Throughout much of this intense character study by Colm Toibin, which takes place in the late 1960s and early 1970s, Nora Webster observes the niceties – common, traditional actions which give her a way to deal with reality without thinking too much – and since she is reluctant to share her feelings directly with anyone, it is up to the reader to figure out her inner needs and moods by observing her behavior.  The author “takes the reader to school” here in terms of his ability to develop Nora’s character without resorting to overt explanations of her thoughts and moods, and he controls our perceptions of Nora without using emotionally charged adjectives like “frenzied” or “cold,” or adverbs like “regretfully,” or “angrily” to describe her behavior for the reader.  He is confident that the reader will be able to understand Nora simply by observing her in her life.  If Nora’s story itself were not so compelling on the face of it, one might almost describe its style as journalistic – factual and observant, with no agenda, despite the many domestic scenes as Nora and her family live their lives.  Through vibrant, often touching, scenes in which the characters speak and interact, seemingly on their own, Toibin draws in the reader so subtly that one never feels manipulated, the quiet development appropriate for the character of Nora herself – reserved, unassertive, and uncertain about the future.  She is a person who has, in her shy unwillingness to take charge, unwittingly hurt and perhaps damaged some of those she loves most, largely through her misperception that being stubborn is the same as being strong.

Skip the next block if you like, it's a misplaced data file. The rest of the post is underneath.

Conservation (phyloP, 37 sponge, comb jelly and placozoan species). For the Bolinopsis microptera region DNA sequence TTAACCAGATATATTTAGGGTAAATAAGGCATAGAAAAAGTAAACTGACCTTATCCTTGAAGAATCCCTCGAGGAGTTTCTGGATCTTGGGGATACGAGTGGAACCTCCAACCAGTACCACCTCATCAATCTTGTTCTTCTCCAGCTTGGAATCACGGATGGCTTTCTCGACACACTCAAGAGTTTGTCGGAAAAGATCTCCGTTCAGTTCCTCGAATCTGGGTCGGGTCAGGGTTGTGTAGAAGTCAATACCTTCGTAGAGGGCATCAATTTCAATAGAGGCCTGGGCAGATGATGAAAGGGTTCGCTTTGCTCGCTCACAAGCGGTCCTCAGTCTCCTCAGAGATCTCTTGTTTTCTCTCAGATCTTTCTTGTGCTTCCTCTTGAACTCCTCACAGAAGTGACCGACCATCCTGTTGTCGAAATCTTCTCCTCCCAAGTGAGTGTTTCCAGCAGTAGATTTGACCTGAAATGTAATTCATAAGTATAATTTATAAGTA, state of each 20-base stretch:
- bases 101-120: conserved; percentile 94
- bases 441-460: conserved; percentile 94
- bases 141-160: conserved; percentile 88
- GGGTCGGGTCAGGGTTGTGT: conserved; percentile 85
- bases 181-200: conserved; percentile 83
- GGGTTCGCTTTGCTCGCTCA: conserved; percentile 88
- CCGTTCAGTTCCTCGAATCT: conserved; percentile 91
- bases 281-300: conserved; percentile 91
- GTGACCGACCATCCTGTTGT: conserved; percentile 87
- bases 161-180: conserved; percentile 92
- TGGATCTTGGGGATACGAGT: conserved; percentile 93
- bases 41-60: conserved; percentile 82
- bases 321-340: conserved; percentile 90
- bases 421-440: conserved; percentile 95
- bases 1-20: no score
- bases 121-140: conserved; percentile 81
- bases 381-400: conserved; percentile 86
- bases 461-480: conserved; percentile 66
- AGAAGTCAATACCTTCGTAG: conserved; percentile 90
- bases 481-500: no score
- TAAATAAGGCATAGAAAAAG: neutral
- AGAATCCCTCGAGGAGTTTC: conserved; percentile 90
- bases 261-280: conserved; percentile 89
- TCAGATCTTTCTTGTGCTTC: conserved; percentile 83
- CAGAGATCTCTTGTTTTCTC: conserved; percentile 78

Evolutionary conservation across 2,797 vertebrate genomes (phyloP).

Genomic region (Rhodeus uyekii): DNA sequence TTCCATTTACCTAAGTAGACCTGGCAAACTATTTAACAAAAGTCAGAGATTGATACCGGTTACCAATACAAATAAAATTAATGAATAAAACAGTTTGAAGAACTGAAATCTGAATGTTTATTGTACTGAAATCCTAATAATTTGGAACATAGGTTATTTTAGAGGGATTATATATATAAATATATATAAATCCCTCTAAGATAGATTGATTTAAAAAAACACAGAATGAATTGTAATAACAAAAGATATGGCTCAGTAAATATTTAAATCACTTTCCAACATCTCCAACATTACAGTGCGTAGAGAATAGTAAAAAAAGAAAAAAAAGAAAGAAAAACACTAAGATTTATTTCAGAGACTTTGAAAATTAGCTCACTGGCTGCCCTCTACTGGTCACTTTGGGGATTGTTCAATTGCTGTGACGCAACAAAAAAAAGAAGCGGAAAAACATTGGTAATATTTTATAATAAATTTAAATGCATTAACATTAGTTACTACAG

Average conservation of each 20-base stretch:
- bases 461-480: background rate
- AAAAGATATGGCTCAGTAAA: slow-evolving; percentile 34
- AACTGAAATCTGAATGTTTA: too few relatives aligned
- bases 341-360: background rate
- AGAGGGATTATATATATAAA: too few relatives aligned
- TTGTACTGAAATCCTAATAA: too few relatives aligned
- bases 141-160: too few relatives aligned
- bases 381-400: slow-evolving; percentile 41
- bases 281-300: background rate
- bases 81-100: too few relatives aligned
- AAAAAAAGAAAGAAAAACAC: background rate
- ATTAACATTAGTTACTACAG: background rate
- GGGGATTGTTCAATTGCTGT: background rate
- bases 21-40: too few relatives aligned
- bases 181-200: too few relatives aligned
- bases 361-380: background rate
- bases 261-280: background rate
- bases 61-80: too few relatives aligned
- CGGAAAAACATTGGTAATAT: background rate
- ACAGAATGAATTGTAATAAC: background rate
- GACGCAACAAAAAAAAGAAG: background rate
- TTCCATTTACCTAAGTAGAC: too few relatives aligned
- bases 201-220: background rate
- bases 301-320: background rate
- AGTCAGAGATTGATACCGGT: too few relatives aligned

Charley Haughey, Irish Minister for Finance, and Neil Blaney, Minister for Agriculture and Fisheries, at their trial for sending arms to Irish partisans in Northern Ireland in 1970, a political crisis which takes place as Nora grieves.

Nora’s boys have returned from their stay at Aunt Josie’s house during their father’s final two months with obvious problems and a sense of loss – Donal is stuttering, and Conor is wetting the bed – but Nora sees her primary duty to be that of finding a job to ease the family’s financial burdens after Maurice’s death, and when she does, it is a full-time job which leaves her precious little time to spend reconnecting with the boys, a problem she excuses as a necessity.  Her boss in her new job, a former schoolmate whom she and her friends always disliked, regards her position over Nora as sweet revenge, and she makes life for Nora as difficult as possible over the course of a year.  A crisis leads to Nora’s taking a stand for the first time, and the boys ultimately benefit from it as she gradually becomes stronger and more independent and realizes that she does not necessarily have to remain a victim.